Achieving practical exascale supercomputing will require massive increases in energy efficiency. The bulk of this improvement will likely be derived from hardware advances such as improved semiconductor device technologies and tighter integration, hopefully resulting in more energy efficient computer architectures. Still, software will have an important role to play. With every generation of new hardware, more power measurement and control capabilities are exposed. Many of these features require software involvement to maximize feature benefits. This trend will allow algorithm designers to add power and energy efficiency to their optimization criteria. Similarly, at the system level, opportunities now exist for energy-aware scheduling to meet external utility constraints such as time of day cost charging and power ramp rate limitations. Finally, future architectures might not be able to operate all components at full capability for a range of reasons including temperature considerations or power delivery limitations. Software will need to make appropriate choices about how to allocate the available power budget given many, sometimes conflicting considerations. For these reasons, we have developed a portable API for power measurement and control.
Quantum computers have the potential to solve certain problems dramatically faster than is possible with classical computers. We are funded by the DOE Quantum Algorithms Teams program to explore the abilities of quantum computers in three interrelated areas: quantum simulation, optimization, and machine learning. We leverage connections among these areas and unearth deeper ones to fuel new applications of quantum information processing to science and technology.
IO libraries typically focus on writing the entire simulation domain for each output. For many computation classes, this is the correct choice. However, there are some cases where this approach is wasteful in time and space.
The Stitch library was developed initially for use with the SPPARKS kinetic monte carlo simulation to handle IO tasks for a welding simulation. This simulation type has a particular feature where there is computational intensity in a small part of the simulation domain with the rest being idle. Given this intensity, only writing the area that changes is far more space efficient than writing the entire simulation domain for each output. Further, the computation can be focused strictly on the area where the data will change rather than the whole domain. This can yield a reduction from 1024 to 16 processes and 1/64th the data written. These combined can lead to a reduction in the computation time with no loss in data quality. If anything, by reducing the amount written each time, more output is possible.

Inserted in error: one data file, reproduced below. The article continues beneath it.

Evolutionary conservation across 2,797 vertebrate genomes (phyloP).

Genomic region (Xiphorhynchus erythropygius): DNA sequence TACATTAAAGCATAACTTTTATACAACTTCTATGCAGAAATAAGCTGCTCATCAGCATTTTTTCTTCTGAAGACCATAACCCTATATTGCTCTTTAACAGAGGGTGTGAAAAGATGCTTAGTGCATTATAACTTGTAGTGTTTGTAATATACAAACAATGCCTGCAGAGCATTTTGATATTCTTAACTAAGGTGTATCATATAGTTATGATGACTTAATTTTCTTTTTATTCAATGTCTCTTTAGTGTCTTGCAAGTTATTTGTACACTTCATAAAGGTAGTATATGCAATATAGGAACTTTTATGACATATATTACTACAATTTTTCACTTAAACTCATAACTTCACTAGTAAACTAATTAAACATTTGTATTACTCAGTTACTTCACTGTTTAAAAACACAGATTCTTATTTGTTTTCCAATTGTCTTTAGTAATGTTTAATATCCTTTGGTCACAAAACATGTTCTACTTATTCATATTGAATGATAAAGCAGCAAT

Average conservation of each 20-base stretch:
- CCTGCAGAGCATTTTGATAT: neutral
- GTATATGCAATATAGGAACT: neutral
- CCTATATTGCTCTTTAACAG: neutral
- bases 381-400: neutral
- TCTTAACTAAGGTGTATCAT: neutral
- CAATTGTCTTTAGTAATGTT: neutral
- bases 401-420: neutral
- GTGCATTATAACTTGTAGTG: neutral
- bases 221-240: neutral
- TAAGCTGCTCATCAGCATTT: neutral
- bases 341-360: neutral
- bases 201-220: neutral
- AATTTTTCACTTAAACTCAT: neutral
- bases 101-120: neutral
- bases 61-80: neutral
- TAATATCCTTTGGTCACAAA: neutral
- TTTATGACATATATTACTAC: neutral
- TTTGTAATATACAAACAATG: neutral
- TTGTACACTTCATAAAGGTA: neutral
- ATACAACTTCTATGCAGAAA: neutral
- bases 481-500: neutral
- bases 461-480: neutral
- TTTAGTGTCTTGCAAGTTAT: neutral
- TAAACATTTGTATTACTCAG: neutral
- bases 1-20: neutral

This approach is also applicable for finite element codes that share the same localized physics.
The code is in the final stages of copyright review and will be released on github.com. A work in progress paper was presented at PDSW-DISCS @ SC18 and a full CS conference paper is planned for H1 2019 and a follow-on materials science journal paper.
High performance computing architectures are undergoing a marked transformation. Increasing performance of the largest parallel machines at the same exponential rate will require that applications expose more parallelism at an accelerated pace due to the advent of multi-core processors at relatively flat clock rates. The extreme number of hardware components in this machines along with I/O bottlenecks will necessitate looking beyond the traditional checkpoint/restart mechanism for dealing with machine failures. Additionally, as a result of the high power requirements of these machines the energy required to obtain a result will become as important as the time to solution. These changes mean that a new approach to the development of extreme-scale hardware and software is needed relying on the simulaneous exploration of both the hardware and software design space, a process referred to as co-design.
The Structural Simulation Toolkit (SST) enables co-design of extreme-scale architectures by allowing simulation of diverse aspects of hardware and software relevant to such environments. Innovations in instruction set architecture, memory systems, the network interface, and full system network can be explored in the context of design choices for the programming model and algorithms. The package provides two novel capabilities. The first is a fully modular design that enables extensive exploration of an individual system parameter without the need for intrusive changes to the simulator. The second is a parallel simulation environment based on MPI. This provides a high level of performance and the ability to look at large systems. The framework has been successfully used to model concepts ranging from processing in memory to conventional processors connected by conventional network interfaces and running MPI.